More than a million carers are in poverty, a new report suggests.
Across the UK, 1.2 million people who provide unpaid care are poverty-stricken, according to the report from the New Policy Institute (NPI).
There are around 5.3 million informal carers around the UK, most of whom provide care for a family member.
The report from the NPI, funded by the Joseph Rowntree Foundation, found that the poverty rate is much higher among working-age adults providing more than 20 hours of care a week.
One in five informal carers of working-age are in poverty, but this rises to 37% for people providing 20 hours of care or more each week, according to the report, compiled from data from the Family Resources Survey.
"Without informal carers the NHS and adult social care services could not possibly function on the current level of resource," said Hannah Aldridge, head of analysis at the NPI.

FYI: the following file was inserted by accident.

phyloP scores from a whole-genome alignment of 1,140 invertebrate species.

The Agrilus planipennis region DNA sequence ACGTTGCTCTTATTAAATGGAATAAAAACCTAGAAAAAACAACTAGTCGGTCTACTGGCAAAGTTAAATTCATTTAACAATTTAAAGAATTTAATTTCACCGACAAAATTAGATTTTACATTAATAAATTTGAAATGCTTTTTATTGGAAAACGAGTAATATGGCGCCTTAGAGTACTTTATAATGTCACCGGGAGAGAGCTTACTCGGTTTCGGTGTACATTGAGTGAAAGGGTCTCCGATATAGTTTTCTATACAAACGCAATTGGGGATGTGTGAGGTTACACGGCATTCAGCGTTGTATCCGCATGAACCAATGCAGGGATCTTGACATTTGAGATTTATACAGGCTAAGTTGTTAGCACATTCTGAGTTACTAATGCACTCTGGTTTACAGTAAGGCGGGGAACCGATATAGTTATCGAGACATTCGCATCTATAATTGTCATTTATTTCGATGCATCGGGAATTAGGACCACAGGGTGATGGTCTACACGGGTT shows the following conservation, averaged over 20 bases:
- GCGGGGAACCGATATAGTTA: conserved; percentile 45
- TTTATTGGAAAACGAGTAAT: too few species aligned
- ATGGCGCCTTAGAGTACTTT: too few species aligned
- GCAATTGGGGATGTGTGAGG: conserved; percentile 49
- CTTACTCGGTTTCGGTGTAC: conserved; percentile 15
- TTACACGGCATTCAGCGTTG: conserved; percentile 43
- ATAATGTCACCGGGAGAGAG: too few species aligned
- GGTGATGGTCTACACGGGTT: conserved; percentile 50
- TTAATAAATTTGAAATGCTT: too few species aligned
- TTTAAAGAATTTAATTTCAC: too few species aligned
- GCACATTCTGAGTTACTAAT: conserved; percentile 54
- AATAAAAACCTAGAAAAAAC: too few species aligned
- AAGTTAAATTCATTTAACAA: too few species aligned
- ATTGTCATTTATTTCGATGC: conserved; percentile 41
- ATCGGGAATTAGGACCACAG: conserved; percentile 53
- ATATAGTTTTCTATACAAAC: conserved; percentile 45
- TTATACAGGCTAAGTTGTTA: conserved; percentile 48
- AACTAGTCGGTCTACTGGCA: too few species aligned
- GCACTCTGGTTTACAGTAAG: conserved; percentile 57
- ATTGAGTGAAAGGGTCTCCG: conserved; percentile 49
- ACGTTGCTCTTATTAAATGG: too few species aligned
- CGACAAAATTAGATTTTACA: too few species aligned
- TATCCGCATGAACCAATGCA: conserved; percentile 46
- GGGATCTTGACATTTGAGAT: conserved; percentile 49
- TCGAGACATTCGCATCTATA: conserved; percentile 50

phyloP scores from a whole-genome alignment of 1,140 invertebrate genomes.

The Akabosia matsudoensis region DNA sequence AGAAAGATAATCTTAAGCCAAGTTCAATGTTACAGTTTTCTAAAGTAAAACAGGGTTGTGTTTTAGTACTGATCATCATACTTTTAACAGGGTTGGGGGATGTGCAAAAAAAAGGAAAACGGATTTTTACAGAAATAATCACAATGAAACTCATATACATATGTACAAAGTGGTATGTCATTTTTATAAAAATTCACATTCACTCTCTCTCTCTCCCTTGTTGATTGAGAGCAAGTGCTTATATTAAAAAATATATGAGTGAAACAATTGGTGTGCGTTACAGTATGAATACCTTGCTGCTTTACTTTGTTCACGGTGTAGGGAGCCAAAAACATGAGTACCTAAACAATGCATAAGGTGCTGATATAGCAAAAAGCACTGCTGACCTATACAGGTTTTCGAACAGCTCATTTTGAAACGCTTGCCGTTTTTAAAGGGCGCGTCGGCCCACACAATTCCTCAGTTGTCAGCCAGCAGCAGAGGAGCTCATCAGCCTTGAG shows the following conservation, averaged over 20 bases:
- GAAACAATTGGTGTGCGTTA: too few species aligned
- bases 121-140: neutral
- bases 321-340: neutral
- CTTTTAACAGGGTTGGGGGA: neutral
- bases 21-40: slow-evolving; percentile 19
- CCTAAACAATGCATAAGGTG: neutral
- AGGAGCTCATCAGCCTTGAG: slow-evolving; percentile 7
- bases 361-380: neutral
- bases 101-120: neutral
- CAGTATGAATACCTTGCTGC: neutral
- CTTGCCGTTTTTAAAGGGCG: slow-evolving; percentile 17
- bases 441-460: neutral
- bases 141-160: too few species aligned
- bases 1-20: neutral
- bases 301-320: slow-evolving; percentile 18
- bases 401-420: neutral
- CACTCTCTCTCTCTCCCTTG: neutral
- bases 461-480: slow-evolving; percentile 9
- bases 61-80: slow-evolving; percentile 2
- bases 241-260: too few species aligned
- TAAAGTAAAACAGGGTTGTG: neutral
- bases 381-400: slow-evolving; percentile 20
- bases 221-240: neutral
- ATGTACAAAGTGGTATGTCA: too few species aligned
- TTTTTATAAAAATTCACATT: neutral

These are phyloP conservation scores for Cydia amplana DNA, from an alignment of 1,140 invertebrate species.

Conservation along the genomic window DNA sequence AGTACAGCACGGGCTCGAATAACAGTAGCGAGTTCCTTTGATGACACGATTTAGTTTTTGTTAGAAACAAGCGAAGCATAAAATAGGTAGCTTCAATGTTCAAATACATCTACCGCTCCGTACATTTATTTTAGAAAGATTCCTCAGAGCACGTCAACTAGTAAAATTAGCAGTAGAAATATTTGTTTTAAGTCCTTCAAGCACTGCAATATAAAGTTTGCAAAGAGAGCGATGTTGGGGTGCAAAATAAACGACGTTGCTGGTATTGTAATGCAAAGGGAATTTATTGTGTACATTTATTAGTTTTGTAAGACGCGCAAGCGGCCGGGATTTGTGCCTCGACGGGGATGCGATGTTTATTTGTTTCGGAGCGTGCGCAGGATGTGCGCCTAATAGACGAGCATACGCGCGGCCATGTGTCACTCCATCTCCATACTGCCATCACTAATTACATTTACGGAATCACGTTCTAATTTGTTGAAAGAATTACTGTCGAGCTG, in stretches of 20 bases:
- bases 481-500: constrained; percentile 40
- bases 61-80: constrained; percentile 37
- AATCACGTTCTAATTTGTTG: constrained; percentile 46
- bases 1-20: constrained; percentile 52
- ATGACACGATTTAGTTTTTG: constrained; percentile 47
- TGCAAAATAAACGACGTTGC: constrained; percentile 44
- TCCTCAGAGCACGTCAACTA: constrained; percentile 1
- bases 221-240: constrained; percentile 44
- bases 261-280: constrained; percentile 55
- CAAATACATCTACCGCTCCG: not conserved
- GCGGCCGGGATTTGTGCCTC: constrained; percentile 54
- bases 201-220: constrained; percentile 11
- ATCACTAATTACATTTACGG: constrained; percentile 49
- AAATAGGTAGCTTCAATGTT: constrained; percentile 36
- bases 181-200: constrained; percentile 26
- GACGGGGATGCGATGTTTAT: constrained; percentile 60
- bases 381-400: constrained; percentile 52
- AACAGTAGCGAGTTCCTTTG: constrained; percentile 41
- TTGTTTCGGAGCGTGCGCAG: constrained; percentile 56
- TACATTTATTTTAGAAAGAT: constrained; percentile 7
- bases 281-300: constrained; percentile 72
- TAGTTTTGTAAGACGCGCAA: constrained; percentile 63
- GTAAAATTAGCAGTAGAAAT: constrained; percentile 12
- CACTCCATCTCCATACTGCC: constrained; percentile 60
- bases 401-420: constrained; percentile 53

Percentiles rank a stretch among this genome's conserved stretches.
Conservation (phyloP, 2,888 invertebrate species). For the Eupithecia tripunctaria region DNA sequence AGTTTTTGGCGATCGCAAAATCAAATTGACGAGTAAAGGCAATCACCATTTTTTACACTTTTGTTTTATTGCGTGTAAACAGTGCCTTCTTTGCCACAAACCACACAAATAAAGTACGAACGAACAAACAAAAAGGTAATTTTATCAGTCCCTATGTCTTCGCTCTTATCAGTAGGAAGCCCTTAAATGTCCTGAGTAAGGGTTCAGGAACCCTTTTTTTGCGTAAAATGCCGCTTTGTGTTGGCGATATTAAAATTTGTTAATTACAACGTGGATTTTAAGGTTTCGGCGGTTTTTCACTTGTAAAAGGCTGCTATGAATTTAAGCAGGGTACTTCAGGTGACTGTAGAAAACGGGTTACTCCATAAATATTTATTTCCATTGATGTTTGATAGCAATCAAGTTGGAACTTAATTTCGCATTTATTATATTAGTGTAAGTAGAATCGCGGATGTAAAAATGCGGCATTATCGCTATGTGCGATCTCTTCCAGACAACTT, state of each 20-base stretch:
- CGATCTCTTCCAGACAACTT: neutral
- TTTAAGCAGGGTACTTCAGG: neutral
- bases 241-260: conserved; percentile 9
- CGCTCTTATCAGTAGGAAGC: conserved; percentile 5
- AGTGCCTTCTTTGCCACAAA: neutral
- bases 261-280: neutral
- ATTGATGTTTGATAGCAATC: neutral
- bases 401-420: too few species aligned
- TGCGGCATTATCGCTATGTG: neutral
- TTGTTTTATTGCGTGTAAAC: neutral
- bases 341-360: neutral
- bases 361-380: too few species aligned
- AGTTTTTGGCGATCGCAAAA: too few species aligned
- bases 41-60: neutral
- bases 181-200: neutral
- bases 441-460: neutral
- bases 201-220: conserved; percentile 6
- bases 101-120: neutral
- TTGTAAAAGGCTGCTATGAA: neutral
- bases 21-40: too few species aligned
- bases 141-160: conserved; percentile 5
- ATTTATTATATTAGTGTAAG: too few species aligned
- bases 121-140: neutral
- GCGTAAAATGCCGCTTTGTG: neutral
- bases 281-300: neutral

"But providing this invaluable unpaid service too often means a life of poverty for the people who provide care. Carers deserve greater recognition and support."
Chris Goulden, head of policy and research at the Joseph Rowntree Foundation, added: "People who care for their loved ones should not face a financial penalty for doing so.
"It's vital that the government makes sure that there is support in place for carers and for those they care for. There is an important role for employers too: providing flexible jobs which can fit around caring responsibilities could help to reduce some of the barriers that carers face finding and keeping a job and progressing at work."
Helena Herklots, chief executive of Carers UK, added: "This research highlights that the existing financial support for people with little or no capacity to work alongside caring is inadequate and, as a result, carers are too often ending up in financial hardship."